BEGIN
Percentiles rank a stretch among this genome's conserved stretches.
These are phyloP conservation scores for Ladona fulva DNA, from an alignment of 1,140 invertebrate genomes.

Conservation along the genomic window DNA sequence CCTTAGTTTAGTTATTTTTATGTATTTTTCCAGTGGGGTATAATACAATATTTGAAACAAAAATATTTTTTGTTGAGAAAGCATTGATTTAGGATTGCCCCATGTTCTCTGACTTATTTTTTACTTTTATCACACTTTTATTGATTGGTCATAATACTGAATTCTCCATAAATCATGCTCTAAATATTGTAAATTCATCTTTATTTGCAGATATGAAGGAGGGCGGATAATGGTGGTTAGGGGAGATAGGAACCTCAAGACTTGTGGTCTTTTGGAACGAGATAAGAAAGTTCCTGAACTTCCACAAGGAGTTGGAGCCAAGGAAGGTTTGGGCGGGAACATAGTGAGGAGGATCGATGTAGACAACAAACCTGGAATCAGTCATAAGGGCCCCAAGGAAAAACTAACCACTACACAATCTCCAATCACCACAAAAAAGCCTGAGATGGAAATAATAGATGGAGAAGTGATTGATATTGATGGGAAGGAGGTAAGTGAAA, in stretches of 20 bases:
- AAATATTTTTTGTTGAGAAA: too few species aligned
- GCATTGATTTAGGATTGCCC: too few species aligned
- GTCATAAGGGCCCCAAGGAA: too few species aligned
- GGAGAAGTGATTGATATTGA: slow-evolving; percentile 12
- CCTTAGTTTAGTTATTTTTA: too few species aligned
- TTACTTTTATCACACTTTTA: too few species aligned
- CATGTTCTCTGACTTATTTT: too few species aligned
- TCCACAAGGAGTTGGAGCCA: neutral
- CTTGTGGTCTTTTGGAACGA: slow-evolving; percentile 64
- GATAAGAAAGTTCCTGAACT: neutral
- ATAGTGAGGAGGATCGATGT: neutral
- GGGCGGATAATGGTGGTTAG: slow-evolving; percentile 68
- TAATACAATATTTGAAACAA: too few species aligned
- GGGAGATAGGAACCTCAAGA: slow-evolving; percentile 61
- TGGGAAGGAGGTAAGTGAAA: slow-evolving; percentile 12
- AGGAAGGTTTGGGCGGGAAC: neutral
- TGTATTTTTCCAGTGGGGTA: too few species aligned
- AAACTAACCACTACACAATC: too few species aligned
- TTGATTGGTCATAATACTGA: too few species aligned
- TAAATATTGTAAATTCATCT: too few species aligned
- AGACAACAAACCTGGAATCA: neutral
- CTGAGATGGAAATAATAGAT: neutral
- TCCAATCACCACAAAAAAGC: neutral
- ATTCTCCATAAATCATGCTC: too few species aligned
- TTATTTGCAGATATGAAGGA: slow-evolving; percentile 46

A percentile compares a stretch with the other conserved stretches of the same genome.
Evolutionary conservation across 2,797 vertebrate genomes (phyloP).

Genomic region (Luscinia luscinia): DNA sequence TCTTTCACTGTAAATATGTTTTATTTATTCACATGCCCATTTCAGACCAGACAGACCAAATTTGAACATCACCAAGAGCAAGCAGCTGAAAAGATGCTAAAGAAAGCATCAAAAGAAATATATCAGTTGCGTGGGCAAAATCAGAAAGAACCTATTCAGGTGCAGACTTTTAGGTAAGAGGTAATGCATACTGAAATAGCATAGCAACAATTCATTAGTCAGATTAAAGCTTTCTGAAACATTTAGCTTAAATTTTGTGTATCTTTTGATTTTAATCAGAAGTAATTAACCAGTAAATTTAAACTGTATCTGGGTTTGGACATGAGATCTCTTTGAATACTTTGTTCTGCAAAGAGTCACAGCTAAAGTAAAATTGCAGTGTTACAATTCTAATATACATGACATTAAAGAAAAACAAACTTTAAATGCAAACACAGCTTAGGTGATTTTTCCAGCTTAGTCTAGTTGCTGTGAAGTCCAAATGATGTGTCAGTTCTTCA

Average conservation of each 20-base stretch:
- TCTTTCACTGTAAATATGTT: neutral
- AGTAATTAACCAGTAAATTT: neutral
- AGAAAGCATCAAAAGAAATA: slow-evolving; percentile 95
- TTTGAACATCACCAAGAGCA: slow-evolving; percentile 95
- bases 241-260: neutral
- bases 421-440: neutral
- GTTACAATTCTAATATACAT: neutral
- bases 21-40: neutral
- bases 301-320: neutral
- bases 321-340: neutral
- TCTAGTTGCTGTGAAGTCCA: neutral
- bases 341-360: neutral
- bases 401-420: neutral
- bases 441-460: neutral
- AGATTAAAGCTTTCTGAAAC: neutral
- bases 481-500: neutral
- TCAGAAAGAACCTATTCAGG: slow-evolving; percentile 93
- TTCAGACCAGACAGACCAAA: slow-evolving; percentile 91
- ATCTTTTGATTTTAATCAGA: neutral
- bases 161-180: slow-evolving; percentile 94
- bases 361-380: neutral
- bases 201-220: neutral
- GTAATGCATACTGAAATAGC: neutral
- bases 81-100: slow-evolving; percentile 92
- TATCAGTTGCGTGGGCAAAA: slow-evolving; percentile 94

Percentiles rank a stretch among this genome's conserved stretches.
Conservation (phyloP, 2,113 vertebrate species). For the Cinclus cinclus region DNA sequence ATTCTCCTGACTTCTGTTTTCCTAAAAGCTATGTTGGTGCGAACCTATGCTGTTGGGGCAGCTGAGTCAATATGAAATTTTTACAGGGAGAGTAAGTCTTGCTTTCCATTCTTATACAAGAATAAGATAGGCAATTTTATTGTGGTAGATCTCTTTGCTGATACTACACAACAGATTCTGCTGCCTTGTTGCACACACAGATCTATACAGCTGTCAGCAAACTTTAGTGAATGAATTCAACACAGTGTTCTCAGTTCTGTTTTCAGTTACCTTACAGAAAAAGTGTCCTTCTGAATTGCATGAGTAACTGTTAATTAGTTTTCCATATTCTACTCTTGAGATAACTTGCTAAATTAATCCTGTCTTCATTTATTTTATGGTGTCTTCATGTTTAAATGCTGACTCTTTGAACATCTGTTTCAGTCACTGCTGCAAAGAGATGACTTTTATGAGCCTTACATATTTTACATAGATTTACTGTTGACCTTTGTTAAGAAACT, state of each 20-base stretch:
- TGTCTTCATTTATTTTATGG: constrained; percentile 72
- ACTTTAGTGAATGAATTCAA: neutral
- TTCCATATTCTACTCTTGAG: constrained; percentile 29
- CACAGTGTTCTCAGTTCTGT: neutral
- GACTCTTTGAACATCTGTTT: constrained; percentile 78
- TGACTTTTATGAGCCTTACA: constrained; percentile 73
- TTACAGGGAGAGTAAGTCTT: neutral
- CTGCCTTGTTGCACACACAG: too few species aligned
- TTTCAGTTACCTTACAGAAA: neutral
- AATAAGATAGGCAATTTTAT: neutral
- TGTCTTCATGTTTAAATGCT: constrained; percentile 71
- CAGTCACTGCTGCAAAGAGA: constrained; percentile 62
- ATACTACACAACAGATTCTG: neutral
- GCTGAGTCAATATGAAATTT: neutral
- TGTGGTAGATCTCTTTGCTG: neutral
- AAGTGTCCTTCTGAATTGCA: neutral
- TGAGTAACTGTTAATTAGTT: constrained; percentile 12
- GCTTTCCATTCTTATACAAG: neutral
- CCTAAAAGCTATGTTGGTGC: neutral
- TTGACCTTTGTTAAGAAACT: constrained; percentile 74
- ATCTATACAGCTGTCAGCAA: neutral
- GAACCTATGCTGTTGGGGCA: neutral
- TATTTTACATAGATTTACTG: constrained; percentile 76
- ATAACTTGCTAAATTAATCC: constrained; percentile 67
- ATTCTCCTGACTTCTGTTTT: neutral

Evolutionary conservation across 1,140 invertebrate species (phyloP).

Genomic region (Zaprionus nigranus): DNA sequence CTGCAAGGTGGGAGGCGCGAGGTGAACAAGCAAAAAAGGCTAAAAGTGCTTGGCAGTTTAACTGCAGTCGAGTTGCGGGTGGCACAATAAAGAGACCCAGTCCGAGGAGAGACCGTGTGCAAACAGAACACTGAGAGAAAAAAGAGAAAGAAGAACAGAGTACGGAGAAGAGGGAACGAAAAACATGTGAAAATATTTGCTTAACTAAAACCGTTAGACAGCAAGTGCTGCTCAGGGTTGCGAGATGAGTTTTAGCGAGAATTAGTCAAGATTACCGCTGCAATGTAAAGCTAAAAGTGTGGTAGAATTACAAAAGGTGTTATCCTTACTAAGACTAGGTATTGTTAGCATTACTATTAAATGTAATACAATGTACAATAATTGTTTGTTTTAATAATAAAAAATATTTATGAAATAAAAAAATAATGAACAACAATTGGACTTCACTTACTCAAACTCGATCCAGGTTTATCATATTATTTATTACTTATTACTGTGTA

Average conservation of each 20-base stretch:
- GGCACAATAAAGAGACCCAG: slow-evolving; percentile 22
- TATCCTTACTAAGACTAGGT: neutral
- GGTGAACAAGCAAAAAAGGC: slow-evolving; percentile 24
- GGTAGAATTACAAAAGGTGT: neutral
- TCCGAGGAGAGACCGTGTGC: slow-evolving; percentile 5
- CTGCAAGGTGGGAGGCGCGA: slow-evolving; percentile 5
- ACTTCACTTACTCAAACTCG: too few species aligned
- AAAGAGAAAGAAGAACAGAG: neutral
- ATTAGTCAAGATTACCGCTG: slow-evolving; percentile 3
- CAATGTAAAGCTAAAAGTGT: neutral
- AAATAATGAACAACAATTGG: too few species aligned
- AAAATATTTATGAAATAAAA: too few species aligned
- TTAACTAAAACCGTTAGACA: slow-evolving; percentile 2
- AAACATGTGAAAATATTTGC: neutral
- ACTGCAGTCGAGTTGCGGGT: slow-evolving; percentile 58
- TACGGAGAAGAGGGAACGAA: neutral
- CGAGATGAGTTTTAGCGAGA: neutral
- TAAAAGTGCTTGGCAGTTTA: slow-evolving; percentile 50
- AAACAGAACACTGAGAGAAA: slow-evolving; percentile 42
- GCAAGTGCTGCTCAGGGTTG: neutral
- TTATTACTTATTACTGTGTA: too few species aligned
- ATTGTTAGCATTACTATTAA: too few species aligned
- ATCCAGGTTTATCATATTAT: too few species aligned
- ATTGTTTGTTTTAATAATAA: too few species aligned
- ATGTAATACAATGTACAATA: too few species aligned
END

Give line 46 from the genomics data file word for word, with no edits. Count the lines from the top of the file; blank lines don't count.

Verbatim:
- bases 441-460: neutral